OMSI attempted to correct the situation by attaching copies of the
application forms of the respondents to its motion for reconsideration of
the Court of Appeals’ Decision. Such practice cannot be tolerated. This
practice of submitting evidence late is properly rejected as it defeats the
speedy administration of justice involving poor workers. It is also unfair.

Same; Same; Same; Employers who hire project employees are


mandated to state and, once its veracity is challenged, to prove the
actual basis for the latter’s dismissal.—In termination cases, the burden
of proof rests on the employer to show that the dismissal is for a just cause.
Thus, employers who hire project employees are mandated to state and,
once its veracity is challenged, to prove the actual basis for the latter’s
dismissal. Unfortunately for OMSI, it failed to discharge the burden. All
that we have is OMSI’s selfserving assertion that the respondents were
hired as project employees.

H. G.R. No. 167622


November 7, 2008
GREGORIO V. TONGKO, vs. THE MANUFACTURERS LIFE INSURANCE
CO. (PHILS.), INC. and RENATO A. VERGEL DE DIOS
Labor Law; Employer-Employee Relationship; Four-fold test to
determine the existence of the elements of an employer-employee
relationship.—In the determination of whether an employer-employee
relationship exists between two parties, this Court applies the four-fold
test to determine the existence of the elements of such relationship. In
Pacific Consultants International Asia, Inc. v. Schonfeld, 516 SCRA 209,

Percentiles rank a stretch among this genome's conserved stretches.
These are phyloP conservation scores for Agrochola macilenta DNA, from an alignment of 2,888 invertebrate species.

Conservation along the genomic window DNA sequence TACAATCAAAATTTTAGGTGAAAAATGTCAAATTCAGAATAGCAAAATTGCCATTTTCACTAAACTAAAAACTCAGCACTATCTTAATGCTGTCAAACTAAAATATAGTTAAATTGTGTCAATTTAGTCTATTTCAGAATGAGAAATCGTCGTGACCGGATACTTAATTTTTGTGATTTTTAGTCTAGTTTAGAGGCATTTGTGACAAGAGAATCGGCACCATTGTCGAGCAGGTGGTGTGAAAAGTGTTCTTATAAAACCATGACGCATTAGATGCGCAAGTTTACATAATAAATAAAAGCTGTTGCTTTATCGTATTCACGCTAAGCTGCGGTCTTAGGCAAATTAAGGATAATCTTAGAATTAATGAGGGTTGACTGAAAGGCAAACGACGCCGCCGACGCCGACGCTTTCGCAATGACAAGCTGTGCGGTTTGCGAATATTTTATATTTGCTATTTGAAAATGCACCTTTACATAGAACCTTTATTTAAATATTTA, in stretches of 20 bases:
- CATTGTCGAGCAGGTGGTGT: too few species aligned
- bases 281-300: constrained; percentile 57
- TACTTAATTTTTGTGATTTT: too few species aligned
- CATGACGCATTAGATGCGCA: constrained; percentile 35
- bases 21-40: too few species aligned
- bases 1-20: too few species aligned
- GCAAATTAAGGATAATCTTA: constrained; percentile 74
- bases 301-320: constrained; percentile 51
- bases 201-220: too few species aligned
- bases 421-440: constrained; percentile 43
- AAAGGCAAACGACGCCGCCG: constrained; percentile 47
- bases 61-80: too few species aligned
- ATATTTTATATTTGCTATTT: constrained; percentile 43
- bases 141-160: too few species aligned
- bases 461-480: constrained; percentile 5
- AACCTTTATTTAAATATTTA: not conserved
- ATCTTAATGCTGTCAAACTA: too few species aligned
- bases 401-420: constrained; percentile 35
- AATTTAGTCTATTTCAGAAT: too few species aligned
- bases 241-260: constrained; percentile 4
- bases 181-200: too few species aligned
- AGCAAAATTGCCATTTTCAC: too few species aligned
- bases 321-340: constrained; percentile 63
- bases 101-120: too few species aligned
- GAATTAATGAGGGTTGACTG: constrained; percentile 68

228 (2007), the Court set out the elements of an employer-employee
relationship, thus: Jurisprudence is firmly settled that whenever the
existence of an employment relationship is in dispute, four elements
constitute the reliable yardstick: (a) the selection and engagement of the
employee; (b) the payment of wages; (c) the power of dismissal; and (d) the
employer’s power to control the employee’s conduct. It is the so-called
“control test” which constitutes the most important index of the existence
of the employer-employee relationship that is, whether the employer
controls or has reserved the right to control the employee not only as to
the result of the work to be done but also as to the means and methods by
which the same is to be accomplished. Stated otherwise, an employer-
employee relationship exists where the person for whom the services are
performed reserves the right to control not only the end to be achieved but
also the means to be used in reaching such end.

Same; Same; Control not only applies to the work or goal to be done
but also to the means and methods to accomplish it; Not all forms of
control would establish an employer-employee relationship.—An
impasse appears to have been reached between the CA and the NLRC on
the sole issue of control over an employee’s conduct. It bears clarifying
that such control not only applies to the work or goal to be done but also
to the means and methods to accomplish it. In Sonza v. ABS-CBN
Broadcasting Corporation, 431 SCRA 583 (2004), we explained that not all
forms of control would establish an employer-employee relationship, to
wit: Further, not every form of control that a party reserves to himself over
the conduct of the other party in relation to the services being rendered
may be accorded the effect of establishing an employer-employee
relationship. The facts of this case fall squarely with the case of Insular
Life Assurance Co., Ltd. vs. NLRC, 179 SCRA 459 (1989). In said case, we
held that: Logically, the line should be drawn between rules that merely
serve as guidelines towards the achievement of the mutually desired result
without dictating the means or methods to be employed in attaining it, and
those that control or fix the methodology and bind or restrict the party
hired to the use of such means. The first, which aim only to promote the
result, create no employer-employee relationship unlike the second, which
address both the result and the means used to achieve it.
Same; Same; Insurance Agents; If the specific rules and regulations
that are enforced against insurance agents or managers are such that
would directly affect the means and methods by which such agents
or managers would achieve the objectives set by the insurance
company, they are employees of the insurance company.—Based on